Root to Leaf: A Southern Chef Cooks Through the Seasons by Steven Satterfield

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Notes about this book

  • boyle014 on June 15, 2020

    I like the idea behind the recipes in this book, but I find the proportions are way off. For example, the spring onion pizza calls for one or two scallions. They cook down, so you really need a whole bunch. If you do one or two, it's more like a foccacia than a pizza. It seems like the recipes weren't tested before publication.

  • mcvl on July 25, 2017

    Sheesh. I like the recipes in this book, but it is so badly bound that attaching a Post-It note to a page tears the page half out of the binding.

Notes about Recipes in this book

  • Buttermilk dressing

    • mcvl on July 22, 2017

      I bought the book for this recipe, which I was served at one of my favorite restaurants in the whole world, the Corson Building in Seattle. The chef, Emily Crawford, recommended the recipe and also recommended using the thick Bulgarian buttermilk from the Pike Place Creamery. I have made dozens of buttermilk dressings over the years, and I can tell you, this one is in a class by itself.

    • Rinshin on August 01, 2017

      I normally do not care for Ranch style dressings so I was a bit skeptical of this dressing, but this style of dressing is my spouse's favorite. It is very fresh tasting and no extra synthetic taste that is so common with ranch dressings. The dressings goes really well with all salad greens and I prefer to serve this simply with minimal embellishment.

  • Slow-simmered field peas

    • TrishaCP on June 24, 2019

      This was a nice recipe to let field peas shine. I didn’t have fennel, so subbed fennel seeds and that seemed to work well.

  • Sweet potato-buckwheat pancakes

    • smccandless on July 10, 2016

      Like much better than standard pancakes. Cook on number 6 induction in cast iron skillet. Serve with honey. Save extra batter in fridge.

  • Blueberry coffee cake with streusel

    • julesamomof2 on May 29, 2019

      I picked this coffee cake recipe because it called for 4 cups of blueberries, almost twice as much as other recipes, and I had a TON of blueberries to use up. I baked it in a 9 inch glass pie dish instead of the square one. Not too sweet and very moist.

  • Sautéed duck breasts with blueberry mostarda

    • tekobo on January 30, 2021

      Delicious. Definite do-again. Great technique for cooking duck breast - no smoke, no fuss and great crispy skin.

  • Gumbo z'herbes

    • deboChicago on August 07, 2019

      This turned out well but too much salt! I ended up doubling the liquid and adding a bunch of potatoes to moderate the saltiness.

  • Mustard-roasted cauliflower

    • Ileana on May 04, 2021

      This recipe is simple and incredibly delicious. Use your favorite whole grain mustard and this dish will shine.

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Reviews about this book

  • Washington Post by T. Susan Chang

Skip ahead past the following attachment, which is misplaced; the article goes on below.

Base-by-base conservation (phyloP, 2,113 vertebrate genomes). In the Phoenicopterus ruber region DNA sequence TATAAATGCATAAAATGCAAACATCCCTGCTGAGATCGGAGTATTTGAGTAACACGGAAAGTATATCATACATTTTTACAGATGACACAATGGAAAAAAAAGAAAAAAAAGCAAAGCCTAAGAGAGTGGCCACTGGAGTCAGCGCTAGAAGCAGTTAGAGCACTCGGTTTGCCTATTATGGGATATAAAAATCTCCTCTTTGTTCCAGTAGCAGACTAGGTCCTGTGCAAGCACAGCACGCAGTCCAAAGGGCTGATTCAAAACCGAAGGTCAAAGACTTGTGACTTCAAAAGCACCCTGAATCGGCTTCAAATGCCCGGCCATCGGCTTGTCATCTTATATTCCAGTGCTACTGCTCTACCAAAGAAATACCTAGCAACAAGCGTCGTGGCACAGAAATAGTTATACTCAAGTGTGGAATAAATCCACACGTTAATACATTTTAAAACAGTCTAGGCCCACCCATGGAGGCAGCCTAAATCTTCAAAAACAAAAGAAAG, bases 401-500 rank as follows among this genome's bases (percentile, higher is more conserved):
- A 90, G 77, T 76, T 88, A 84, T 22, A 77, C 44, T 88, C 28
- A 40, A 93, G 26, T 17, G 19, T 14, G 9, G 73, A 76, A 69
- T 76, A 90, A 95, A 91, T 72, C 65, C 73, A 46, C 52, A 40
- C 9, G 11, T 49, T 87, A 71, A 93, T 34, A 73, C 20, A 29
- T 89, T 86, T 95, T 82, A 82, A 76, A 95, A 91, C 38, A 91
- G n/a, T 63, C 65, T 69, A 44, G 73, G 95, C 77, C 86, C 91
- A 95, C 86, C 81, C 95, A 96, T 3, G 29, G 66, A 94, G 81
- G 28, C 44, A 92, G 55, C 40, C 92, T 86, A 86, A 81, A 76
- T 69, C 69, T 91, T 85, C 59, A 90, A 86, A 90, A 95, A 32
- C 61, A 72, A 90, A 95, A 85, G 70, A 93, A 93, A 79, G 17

...might not be as thrifty and resourceful as the nose-to-tail recipes they emulate. But they’re still full of craft and reverence, and they make good companions for the harvest in any season.

    Full review
  • ISBN 10 0062283693
  • ISBN 13 9780062283696
  • Linked ISBNs
  • Published Mar 03 2015
  • Format Hardcover
  • Page Count 496
  • Language English
  • Countries United States
  • Publisher HarperCollins Publishers Inc
  • Imprint Harper Wave

Publishers Text

From the James Beard-nominated Southern chef comes this exquisite vegetable cookbook for omnivores, packed with 175 recipes, hundreds of beautiful color photos, and helpful vegetable profiles, from leafy greens to legumes. The chef of the award-winning Atlanta restaurant Miller Union, Steven Satterfield--dubbed the "Vegetable Shaman" by the New York Times' Sam Sifton--has enchanted diners with his extraordinary vegetable dishes, capturing the essence of his vegetables through a simple, elegant cooking style. Like his contemporaries April Bloomfield and Fergus Henderson who use the whole animal from nose to tail in their dishes, Satterfield believes in making the most out of the entire plant. As executive chef of Miller Union, Satterfield embodies an authentic approach to farmstead-inspired cooking, where braising, pickling, preserving and canning are often incorporated into everyday cuisine. His trademark is simple food, and in his creative hands he continually updates the region's legendary dishes--easy yet sublime fare that can be made in the home kitchen. Root to Leaf is not a vegetarian cookbook, it's a cookbook that celebrates vegetables.
,br>Everyone will find something here from the omnivore to the vegan. Organized by seasons, and with a decidedly Southern flair, Satterfield's mouthwatering recipes make the most of available produce from local markets, foraging and the home garden. A must have for the home cook, this beautifully designed and photographed cookbook celebrates the bounty of the vegetable kingdom as never before.


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